Learn how to use spreadsheets to track your farm’s income and expenses. These records are invaluable tools with potential investors and financial institutions. Always keep your receipts, as well as production records: how many seeds sown and the yield they produced, crop rotations, fertilizing and pest treatments, etc.
Beginning farmers should file a “Schedule F” with their taxes as soon as they start grossing $500 annually from farm sales. This is the IRS form that documents farm income to the government. Once you have a record of this income, you are officially considered to be farming on some level.
This is what financial institutions require when you apply for loans as a farmer, and if you can show an increase in your net income from farming each year, you can prove that your business is growing.
Since farming is a business, it needs a significant amount of investment. This means you will likely need to make sacrifices somewhere along the way to save money. You may have to give up security and safety or certain luxuries and conveniences.
You may have to choose a second-hand vehicle over a brand-new one; buy your clothes at thrift stores; give up satellite TV or cable services and even smartphones; stop eating out – all this and more to allot more budget for farming tools and equipment, permits, insurance, etc.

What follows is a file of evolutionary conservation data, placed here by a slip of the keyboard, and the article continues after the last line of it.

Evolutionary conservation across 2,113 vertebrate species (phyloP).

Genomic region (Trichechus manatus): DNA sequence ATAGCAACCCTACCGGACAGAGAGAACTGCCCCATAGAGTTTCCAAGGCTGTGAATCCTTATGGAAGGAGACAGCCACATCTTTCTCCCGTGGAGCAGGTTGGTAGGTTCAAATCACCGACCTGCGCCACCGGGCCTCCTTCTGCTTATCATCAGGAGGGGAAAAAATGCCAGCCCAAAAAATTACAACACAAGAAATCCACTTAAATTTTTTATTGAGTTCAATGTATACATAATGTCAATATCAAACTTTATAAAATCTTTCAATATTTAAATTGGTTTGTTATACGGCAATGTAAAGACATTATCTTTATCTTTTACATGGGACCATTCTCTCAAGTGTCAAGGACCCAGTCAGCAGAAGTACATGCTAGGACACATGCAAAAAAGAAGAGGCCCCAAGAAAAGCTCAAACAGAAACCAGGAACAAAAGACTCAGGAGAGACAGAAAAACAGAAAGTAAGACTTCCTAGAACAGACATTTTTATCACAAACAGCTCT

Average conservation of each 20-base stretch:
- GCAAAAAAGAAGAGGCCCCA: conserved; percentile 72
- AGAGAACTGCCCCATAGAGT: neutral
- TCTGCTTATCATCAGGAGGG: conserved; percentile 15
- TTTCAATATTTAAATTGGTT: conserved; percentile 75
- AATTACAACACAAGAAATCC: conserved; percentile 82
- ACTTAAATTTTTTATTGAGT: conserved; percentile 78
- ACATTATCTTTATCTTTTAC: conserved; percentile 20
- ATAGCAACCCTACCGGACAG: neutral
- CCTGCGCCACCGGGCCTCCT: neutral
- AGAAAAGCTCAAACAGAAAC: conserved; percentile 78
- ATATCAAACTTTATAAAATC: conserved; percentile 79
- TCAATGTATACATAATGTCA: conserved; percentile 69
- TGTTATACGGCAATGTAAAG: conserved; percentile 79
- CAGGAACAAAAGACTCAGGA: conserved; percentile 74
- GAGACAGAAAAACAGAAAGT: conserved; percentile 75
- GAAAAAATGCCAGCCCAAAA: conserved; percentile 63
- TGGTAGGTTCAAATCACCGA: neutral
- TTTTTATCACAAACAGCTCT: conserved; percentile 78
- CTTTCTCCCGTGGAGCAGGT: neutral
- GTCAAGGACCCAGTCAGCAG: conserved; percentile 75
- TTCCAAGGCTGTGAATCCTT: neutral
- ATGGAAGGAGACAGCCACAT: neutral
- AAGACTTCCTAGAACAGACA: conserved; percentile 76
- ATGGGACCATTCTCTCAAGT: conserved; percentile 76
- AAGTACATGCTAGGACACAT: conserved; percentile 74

In the end, it’s all about priorities and how far you are willing to go for your goals.
Regardless of the size of the farming land you have, you must match the land to its suited use. Do a SWOT analysis on the following:
These things will help you determine what you can successfully grow or raise in your chosen area.
Any business endeavor will have obstacles and challenges. Take this opportunity to get creative and come up with a work-around if you encounter a problem.
You can also research what other people have done in similar situations. Don’t be shy about asking your peers and your community for input.
Volunteering and socializing foster relationships with neighbors and community members, which in turn can lead to many interesting opportunities for your farm: everything from donations of tools and livestock, to access to land for farming.
Farming is a long journey that will require incredible patience. There will be bad days and hard days and most certainly failures. There will be days when you will get sick or sore – or both – which can dampen your spirits and make you question why you even started the endeavor. It’s important to practice patience with yourself and with the journey.
Farming will be physically exhausting, so it’s important to put in just the right amount of work for the day and not overdo it and leave your body sore and aching.
The farming journey is a marathon, not a sprint. Take some time for yourself and your family and don’t forget to have some downtime to avoid burn-out.
Every farm journey is different, but the common denominator of all successful farming endeavors is never giving up at any point in the journey. If you truly want this kind of lifestyle – to provide for your family and serve your community – don’t quit: You will get there.
Get more tips on starting your own farm at Homesteading.news.